|Patricia Hall: The Italian Girl|
Martin's Minotaur (Hardcover) ISBN 0-312-26489-5
Coincidence leads workers to unmarked grave at a construction site. As the earthmover lifts its bite of earth, a skull rolls free. Police gather the bones and pathologist Amos Atherton fits them together into a human jigsaw puzzle. Amos pieces together a teenage girl. As Thackery informs his boss about the unusual situation, his boss just happens to remember clearly the unsolved disappearance of an Italian girl, Mariella Bonnetti, on Coronation Day in 1953.
More amazing still, Thackery's significant other and flatmate, Laura Ackroyd, a newspaper reporter, discovers that her 80-year-old grandmother knew the Italian girl and her family. Grandmother vividly remembers the adults and children on Peter Street where they all lived in 1953, in Bradfield, near Yorkshire, England. Laura's father and Mariella played together. Then Grandmother Ackroyd, recuperating in a nursing home run by a Nurse Ratchet type, recognizes a fellow patient as a former Peter Street neighbor.
While Thackery digs for clues, Laura pursues a story concerning the comeback of has-been actor John Blake. Blake returns to his Yorkshire roots to promote a project he believes will resurrect his career. When he sees lovely Laura, the old man's fancy turns to lust. Thackery's thoughts turn to jealousy. Struggling to keep his own secrets buried, Thackery helplessly watches another man move in on the woman he loves.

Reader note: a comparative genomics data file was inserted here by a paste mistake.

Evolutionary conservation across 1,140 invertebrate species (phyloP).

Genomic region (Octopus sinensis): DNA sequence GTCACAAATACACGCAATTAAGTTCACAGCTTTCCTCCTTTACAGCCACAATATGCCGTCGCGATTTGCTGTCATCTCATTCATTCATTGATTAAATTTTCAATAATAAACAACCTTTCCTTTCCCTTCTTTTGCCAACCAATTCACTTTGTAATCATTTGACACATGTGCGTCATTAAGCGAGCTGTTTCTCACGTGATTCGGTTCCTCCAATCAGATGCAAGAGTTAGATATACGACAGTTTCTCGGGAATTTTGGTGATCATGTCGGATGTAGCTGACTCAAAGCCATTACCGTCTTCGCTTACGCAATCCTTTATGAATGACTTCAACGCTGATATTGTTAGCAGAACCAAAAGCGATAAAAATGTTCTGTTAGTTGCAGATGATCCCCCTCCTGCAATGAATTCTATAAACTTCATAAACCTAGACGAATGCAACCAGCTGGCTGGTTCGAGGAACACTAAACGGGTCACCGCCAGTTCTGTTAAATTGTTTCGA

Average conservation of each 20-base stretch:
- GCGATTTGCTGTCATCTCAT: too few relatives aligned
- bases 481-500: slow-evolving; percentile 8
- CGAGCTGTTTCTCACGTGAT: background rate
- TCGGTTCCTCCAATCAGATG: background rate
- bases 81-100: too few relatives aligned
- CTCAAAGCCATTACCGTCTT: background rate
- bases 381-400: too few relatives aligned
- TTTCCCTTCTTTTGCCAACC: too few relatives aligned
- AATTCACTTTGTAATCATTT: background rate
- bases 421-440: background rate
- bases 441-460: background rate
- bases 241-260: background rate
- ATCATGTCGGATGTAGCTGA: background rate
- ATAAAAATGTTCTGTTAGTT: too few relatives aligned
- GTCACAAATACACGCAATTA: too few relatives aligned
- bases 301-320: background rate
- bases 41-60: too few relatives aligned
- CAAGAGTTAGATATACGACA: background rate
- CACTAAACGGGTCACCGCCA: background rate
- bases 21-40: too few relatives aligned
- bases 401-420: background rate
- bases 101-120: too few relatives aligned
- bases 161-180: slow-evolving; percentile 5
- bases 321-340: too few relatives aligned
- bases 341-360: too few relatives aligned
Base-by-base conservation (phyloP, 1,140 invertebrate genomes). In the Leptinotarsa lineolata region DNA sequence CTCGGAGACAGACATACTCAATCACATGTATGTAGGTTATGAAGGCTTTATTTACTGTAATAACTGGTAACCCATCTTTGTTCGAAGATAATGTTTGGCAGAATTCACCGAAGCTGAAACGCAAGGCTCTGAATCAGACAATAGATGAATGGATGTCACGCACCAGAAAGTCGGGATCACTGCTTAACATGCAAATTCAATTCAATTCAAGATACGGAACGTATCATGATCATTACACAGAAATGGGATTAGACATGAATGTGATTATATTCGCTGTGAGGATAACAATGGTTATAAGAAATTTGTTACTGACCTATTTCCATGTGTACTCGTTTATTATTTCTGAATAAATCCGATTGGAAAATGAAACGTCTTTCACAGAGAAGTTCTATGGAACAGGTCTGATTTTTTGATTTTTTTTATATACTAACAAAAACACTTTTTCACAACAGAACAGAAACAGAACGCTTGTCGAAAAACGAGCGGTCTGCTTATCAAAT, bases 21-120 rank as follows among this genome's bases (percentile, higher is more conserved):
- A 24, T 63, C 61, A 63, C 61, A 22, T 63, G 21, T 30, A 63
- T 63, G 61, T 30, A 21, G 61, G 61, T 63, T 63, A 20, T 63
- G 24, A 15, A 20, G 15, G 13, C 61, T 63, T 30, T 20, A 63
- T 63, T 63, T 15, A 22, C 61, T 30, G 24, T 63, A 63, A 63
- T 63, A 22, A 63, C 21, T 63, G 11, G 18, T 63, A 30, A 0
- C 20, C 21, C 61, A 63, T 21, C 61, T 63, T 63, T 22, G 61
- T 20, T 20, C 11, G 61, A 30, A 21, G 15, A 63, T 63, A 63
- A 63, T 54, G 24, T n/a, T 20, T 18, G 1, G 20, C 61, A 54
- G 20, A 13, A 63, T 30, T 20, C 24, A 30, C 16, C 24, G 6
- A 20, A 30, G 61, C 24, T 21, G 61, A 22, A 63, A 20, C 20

Hall's novel deals with unearthed secrets, the difficulties they bring to present and how they alter the future. She augments those secrets with British prejudices against Italian immigrants in the Fifties, building a strong foundation for her story. The action rolls smoothly from one surprising revelation to the next.
But too much serendipity spoils a good plot. Hall relies too heavily on coincidence to keep the story moving toward its climax. One, maybe two such happenstances readers can believe. More than that, and we begin to grow cynical and wish the author worked harder to give us a more believable connection to reality.
Hall's characters, unlike Pinocchio, remain wooden. Thackery maintains an elusive and mysterious distance. Laura fights for independence, while the grandmother and company come off the most human of the lot. Yet The Italian Girl provides a first rate puzzle, destined to keep you guessing until the very end.
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